Date of Graduation


Document Type


Degree Type



College of Business and Economics



Committee Chair

Joshua C Hall

Committee Co-Chair

Peter Calcagno

Committee Member

John Deskins

Committee Member

Bryan C McCannon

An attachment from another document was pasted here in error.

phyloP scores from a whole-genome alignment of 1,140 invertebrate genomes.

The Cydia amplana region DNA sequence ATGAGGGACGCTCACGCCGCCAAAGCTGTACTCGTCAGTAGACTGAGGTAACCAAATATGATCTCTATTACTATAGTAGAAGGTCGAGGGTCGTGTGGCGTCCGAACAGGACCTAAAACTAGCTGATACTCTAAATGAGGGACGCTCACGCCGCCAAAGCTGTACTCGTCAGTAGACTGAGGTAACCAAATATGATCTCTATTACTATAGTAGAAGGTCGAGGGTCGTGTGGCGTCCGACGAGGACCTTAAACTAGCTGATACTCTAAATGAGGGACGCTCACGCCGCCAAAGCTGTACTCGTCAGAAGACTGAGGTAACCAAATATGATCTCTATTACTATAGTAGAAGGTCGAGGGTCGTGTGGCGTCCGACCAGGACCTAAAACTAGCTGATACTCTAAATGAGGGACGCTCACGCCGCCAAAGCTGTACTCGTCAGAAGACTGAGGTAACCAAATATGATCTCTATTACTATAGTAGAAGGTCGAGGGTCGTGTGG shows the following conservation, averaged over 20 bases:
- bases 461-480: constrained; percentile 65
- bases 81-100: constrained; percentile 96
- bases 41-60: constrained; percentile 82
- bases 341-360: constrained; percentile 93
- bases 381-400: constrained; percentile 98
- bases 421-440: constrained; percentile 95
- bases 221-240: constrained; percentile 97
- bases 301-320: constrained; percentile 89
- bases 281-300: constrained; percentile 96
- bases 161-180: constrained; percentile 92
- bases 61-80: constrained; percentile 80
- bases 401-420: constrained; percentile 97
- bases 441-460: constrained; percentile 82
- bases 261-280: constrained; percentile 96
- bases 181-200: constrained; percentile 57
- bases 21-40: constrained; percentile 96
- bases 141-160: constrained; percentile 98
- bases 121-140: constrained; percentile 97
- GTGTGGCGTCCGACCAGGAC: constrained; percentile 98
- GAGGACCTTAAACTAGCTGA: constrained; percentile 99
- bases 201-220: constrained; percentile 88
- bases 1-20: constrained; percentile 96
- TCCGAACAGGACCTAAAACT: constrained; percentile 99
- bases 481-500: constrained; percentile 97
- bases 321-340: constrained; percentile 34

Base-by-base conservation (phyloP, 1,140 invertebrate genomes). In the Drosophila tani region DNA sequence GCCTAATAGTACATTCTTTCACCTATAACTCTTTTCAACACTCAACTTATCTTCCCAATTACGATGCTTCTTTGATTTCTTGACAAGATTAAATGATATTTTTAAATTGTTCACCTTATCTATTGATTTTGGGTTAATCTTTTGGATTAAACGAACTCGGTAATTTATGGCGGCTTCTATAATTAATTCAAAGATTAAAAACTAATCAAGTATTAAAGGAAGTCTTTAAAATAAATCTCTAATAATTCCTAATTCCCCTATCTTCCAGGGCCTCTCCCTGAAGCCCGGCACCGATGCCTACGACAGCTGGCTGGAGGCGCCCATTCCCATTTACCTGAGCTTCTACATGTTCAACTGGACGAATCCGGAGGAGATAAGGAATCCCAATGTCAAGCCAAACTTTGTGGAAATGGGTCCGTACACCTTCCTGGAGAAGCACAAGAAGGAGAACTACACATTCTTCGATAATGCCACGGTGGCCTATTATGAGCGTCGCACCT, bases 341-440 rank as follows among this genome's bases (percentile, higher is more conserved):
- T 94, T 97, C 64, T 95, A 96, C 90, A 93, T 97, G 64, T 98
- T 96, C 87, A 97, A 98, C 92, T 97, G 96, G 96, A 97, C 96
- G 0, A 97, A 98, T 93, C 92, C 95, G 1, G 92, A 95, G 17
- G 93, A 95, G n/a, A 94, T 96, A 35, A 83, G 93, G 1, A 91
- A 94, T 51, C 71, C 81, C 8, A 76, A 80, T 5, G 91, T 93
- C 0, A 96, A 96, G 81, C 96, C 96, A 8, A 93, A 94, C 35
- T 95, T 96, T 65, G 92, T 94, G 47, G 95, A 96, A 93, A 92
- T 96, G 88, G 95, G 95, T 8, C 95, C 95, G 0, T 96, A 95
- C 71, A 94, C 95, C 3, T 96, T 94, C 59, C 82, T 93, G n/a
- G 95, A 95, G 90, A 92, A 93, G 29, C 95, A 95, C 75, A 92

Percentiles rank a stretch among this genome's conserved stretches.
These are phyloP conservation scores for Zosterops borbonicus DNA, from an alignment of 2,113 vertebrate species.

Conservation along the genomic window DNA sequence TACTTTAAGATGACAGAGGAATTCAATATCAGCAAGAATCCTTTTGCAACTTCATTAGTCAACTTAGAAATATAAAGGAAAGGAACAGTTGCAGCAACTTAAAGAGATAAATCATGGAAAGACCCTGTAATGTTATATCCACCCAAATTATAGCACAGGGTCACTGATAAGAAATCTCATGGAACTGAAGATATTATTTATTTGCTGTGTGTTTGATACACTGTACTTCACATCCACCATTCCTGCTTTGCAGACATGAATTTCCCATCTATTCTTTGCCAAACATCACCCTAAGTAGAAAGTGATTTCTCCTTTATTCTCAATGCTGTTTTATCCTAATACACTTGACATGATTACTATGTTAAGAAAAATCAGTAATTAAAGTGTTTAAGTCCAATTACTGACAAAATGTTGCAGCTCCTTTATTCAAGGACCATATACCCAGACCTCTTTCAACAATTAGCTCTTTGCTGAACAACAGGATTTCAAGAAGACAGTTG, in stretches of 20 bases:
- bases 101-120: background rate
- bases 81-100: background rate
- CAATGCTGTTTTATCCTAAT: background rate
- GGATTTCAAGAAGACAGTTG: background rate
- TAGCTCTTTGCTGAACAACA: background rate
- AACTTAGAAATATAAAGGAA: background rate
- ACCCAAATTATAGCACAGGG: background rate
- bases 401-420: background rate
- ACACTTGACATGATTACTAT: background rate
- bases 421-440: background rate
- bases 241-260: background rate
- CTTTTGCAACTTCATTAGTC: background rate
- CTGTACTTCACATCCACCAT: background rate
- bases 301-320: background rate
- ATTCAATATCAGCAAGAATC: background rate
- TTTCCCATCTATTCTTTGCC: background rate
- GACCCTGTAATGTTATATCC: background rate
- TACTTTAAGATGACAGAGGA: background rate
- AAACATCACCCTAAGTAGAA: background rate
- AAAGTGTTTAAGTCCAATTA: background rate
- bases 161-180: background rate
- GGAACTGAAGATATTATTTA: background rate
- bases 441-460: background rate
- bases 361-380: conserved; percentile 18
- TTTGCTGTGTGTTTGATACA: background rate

This dissertation is a collection of empirical essays studying the effects of institutional qualities on firm dynamics and latent entrepreneurship. After providing an overview of the dissertation in Chapter 1, in Chapter 2 I analyze the effect of industry level federal regulations on firm decisions to exit the market. The idea is to test whether stricter regulation results in reduced competitiveness for smaller firms relative to larger firms. Using data from the Kauffman Firm Survey and RegData, I find that the effect of regulation on firm exit varies based on firm size. My findings are in congruence with the predictions of regulator models where regulation acts as a fixed cost on all firms, leading to a reduction in small firms relative to large firms.;In Chapter 3, I look at the effect of economic freedom on entrepreneurial intention. While a number of studies have looked at the effect of economic freedom on entrepreneurship, none have looked at how economic freedom influences the intention to engage in entrepreneurship. Using panel data on a wide variety of countries, I investigate the effects of economic freedom, especially regulation, on entrepreneurial intention. My findings suggest that stricter credit market regulation reduces entrepreneurial intention whereas more stringent labor regulations restricts job availability and thereby encourages more people to take up entrepreneurship as a career choice.;Chapter 4 is an addition to the literature on economic freedom and economic growth. It has been well-established that economic freedom is associated with good economic outcomes. Economic freedom, however, is comprised of numerous dimensions. The marginal benefit to improving policy in one area can be expected to depend on the amount of freedom in the other dimensions. Thus, which policy improvement is most impactful depends on the entire menu of current policies and, therefore, differ between states. In Chapter 4, Bryan McCannon and I explore how economic freedom measurements can be used to guide policy. We propose a method for creating a growth-enhancing economic freedom index, which allows for nonlinearities and interaction effects between the components to economic freedom. We use this method to illustrate that U.S. states differ in which policy area generates the greatest gains. To validate our method, we apply our index to state bond markets. If our measurement is useful, then it should correlate with bond ratings. Consistent with this hypothesis, we find that state bond ratings are strongly correlated with our growth-enhancing economic freedom index.